May 27, 2024
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Rosh Hashanah and Healing: Values and Lessons

I recently delivered a webinar for Monte Nido with Dr. Melissa Spann on the subject of eating disorders in the Jewish community. This topic is my passion, one that I hold near and dear to my heart; my goals are advocacy and to spread awareness, debunk myths and promote the very hope that exists as full recovery is possible.

Part of this webinar, a talk that Melissa and I have delivered multiple times, is about the values that exist within Judaism—both religiously and culturally—and how they overlap with values that exist in recovery from mental health issues. Values-based work is a strong component of ACT (Acceptance and Commitment Therapy) as it encourages the client to live in accordance with values and examine the ways this may or may not be happening.

This concept and aspect of the webinar had the wheels in my head turning, thinking about this time of year as we prepare for the new year and the values that we endorse and the manner in which they, too, can promote messages of support in recovery. I discussed this theme with my parents, two educators who inspire me daily, and they aided me in creating this piece and processing the concepts below.

Listening: We teach our children that an essential part of Rosh Hashanah is the sounding of the shofar as a means of instilling within us the need to “wake up” and understand the importance of the day. It is not simply about hearing the Shofar—it is about listening. It is about listening and critically thinking, not simply hearing. This is an essential part of the healing process. It is not about hearing the recommendations, challenges and support of those around you. Rather, it is about truly listening and integrating the help of others, knowing what is being offered and integrating your understanding with next steps.

Understanding: The Rambam stated that with understanding comes love. The power of understanding and what this can bring allows for change and for repentance. On Rosh Hashanah we reflect and understand the gravity of this time, as we enter the New Year, and hope to be “written in the book of life” and to understand what we have done, how we can do differently and our place in this world. So, too, understanding oneself and utilizing introspection helps individuals to move forward. I recommend clients engage in a behavior chain after engaging in a behavior deemed maladaptive. This allows the individual to explore the events leading up to the behavior and what could be different the next time, as well as warning signs for the future. This understanding allows the person to do the next “best thing.” Both recovery and Rosh Hashanah encourage understanding to further growth.

Doing: With understanding comes the push to act, to do. Rosh Hashanah and the Aseret Yemei Teshuva, the days leading up to and including Yom Kippur, not only including reflecting and understanding but include taking action. Pirkei Avot Chapter 1:17 states, “Study is not the most important thing—rather, action.” Yes, there is immeasurable value in understanding, for without it there would be no momentum toward change. But the understanding alone does not constitute the action—the doing. One might argue that understanding and doing are linked, once an individual understands, he will do. But we know that people can become distracted, and in the process of recovery, the internal dialogue that tempts an individual to engage in maladaptive means of coping can cause the person to resist the stage of doing. But this stage is essential in that it brings forward growth. The Rambam in describing teshuva emphasized that teshuva is complete when the “doing” in a future time includes acting differently; the person is faced with the same temptation but does not sin, s/he resists. So too in the healing process; the person understands and uses intention to then do the next best thing.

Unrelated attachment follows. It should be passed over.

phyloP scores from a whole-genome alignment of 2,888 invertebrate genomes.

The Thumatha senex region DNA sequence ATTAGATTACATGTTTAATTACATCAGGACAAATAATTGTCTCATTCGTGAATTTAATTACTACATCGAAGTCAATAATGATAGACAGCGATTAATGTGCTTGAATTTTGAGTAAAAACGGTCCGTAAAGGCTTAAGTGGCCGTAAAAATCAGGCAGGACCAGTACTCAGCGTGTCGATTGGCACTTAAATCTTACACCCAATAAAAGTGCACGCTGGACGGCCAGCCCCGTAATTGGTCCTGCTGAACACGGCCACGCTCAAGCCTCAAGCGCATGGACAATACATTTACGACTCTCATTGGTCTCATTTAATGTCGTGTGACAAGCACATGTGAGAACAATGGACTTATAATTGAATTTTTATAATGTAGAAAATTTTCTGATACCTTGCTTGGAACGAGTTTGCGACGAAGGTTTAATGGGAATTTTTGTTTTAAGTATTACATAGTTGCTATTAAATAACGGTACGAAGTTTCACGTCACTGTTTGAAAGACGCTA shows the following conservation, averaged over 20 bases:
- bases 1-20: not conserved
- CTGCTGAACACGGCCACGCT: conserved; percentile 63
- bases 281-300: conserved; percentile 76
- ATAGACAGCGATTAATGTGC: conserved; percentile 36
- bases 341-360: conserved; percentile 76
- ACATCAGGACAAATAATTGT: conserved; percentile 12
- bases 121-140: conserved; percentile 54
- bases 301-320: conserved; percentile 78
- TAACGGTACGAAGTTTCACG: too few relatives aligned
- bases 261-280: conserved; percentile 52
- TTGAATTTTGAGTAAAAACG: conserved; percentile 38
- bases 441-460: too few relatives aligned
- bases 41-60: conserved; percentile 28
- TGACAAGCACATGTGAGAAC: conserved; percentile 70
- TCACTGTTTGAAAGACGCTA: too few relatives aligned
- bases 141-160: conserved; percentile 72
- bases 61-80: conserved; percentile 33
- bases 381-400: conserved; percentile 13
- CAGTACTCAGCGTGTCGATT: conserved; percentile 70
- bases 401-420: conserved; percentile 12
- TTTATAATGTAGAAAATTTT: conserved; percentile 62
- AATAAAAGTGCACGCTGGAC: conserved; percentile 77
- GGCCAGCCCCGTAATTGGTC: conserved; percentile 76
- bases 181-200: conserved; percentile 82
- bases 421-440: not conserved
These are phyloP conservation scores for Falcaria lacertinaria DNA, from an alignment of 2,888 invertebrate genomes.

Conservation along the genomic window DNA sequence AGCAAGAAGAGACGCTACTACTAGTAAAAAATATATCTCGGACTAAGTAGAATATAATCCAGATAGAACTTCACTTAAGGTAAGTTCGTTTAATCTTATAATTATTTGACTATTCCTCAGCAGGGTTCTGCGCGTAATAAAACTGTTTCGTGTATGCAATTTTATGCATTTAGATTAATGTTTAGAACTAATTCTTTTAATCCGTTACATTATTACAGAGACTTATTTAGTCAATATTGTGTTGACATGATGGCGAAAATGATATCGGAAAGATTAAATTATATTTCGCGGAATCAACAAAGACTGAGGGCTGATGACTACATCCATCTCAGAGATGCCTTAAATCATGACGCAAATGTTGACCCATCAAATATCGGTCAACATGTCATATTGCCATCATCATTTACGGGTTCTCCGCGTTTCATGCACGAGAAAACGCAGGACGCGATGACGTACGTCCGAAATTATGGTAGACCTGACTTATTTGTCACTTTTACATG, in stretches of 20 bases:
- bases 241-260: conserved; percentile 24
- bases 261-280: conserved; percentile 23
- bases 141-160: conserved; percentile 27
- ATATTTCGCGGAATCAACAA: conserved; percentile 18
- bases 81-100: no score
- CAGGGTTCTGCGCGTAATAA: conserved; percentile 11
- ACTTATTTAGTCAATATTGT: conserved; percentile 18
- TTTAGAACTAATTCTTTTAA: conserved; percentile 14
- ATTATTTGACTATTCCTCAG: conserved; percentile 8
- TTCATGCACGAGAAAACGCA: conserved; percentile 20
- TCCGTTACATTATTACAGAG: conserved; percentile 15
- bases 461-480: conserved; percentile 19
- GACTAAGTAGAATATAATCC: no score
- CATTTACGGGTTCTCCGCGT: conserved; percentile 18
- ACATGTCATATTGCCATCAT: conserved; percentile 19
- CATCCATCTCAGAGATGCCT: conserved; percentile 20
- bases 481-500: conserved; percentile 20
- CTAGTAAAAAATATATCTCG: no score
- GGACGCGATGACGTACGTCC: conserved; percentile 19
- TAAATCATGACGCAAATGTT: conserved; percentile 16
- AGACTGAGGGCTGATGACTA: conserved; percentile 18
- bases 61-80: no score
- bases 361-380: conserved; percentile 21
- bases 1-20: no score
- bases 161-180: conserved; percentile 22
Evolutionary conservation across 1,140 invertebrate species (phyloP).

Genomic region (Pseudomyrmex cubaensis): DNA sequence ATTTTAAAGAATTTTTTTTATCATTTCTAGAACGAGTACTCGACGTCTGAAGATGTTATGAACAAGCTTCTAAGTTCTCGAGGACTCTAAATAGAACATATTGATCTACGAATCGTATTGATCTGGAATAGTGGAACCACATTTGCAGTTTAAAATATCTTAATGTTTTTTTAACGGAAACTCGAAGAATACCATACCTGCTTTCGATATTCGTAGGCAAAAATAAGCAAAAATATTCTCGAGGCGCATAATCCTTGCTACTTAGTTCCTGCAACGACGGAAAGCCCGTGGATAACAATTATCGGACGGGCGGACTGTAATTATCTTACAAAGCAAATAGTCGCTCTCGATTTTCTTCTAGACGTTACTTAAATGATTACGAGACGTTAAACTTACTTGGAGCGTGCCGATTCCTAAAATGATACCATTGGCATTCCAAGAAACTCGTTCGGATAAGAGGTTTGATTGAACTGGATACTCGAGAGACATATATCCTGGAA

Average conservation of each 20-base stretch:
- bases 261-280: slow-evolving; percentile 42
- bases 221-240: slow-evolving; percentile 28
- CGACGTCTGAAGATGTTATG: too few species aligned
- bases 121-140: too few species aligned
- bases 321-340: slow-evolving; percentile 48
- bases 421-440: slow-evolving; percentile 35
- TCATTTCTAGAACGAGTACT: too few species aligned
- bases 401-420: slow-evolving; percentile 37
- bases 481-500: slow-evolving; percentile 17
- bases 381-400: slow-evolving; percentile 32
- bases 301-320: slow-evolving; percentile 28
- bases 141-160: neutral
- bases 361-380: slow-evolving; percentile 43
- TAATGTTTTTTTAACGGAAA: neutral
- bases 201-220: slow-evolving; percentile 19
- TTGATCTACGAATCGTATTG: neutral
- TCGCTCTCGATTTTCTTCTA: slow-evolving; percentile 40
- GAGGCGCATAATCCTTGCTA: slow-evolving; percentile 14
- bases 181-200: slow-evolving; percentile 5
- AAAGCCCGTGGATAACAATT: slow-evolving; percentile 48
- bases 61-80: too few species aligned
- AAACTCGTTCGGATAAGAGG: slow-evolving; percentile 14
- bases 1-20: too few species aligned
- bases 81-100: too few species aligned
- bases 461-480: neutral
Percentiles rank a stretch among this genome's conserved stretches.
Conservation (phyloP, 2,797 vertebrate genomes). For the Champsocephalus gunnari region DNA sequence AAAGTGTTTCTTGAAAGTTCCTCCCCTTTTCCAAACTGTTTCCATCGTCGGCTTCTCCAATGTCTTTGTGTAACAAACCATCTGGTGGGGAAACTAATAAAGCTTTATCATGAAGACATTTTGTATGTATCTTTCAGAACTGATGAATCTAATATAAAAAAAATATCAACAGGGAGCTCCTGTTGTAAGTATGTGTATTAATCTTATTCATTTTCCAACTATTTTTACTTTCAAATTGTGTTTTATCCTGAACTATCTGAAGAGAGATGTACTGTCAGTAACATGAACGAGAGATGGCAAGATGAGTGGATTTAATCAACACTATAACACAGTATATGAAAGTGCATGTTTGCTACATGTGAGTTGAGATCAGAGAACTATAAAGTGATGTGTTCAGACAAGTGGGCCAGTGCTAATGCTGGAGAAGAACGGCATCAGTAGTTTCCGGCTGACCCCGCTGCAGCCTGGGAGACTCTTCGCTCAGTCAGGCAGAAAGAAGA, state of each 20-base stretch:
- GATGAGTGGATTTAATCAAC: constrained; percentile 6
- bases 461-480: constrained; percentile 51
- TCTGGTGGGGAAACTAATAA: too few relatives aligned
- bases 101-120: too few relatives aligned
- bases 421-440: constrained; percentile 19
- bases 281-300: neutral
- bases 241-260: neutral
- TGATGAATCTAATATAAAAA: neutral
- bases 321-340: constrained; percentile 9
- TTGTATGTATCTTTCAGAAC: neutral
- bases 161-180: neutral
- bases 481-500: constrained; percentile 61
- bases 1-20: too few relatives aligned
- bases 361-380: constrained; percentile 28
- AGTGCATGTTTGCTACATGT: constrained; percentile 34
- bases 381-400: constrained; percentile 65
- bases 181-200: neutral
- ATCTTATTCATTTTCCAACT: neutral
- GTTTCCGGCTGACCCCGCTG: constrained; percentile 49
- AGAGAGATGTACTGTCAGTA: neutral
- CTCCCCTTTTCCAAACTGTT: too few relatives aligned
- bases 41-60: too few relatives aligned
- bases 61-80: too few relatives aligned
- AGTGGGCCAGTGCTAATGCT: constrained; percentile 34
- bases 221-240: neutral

Joy: An essence of the holiday is the aspect of joy within the context of this being a holiday. While themes revolve around teshuva, this is a time, according to Ezra and Nechemiah, that one should be joyful. When questioned as to how this could be, they explained that we should celebrate our privilege in doing teshuva and asking for forgiveness and not let the focus be on sorrow but on joy. So, too, we hold space for the dialectic around finding joy and gratitude while reflecting on the deeper themes.

Forgiveness: The idea that forgiveness is available to us, at our disposal, and that this process is not simple, but causes us to truly pause and take steps toward growth. Forgiveness of self and others in the recovery process—or truly any journey toward growth—may be the key to healing. It allows us to let go of our grudges, of the feelings and experiences that may inhibit us from connecting with ourselves and with others and inhibit us from humility and gratitude. Healing requires the concept of forgiveness. I speak with clients regularly about the idea of their bodies forgiving their minds and vice versa. We speak about forgiving those who have wronged us; this does not necessarily mean that a better relationship must take place, but forgiveness does in fact creates space and potential.

Readers, as we enter this new year I wish you all a year of growth, reflection, connection and overcoming the challenges that you face, while inviting support from those around you.

Shana tova umetuka!


Temimah Zucker, LCSW, is the assistant clinical director at Monte Nido Manhattan and works in private practice helping to heal those struggling with mental illness. She specializes in working with those suffering from disordered eating and eating disorders and speaks nationally on the subjects of body image, mental health concerns, eating disorder awareness, and health at every size. To learn more, visit www.temimah.com

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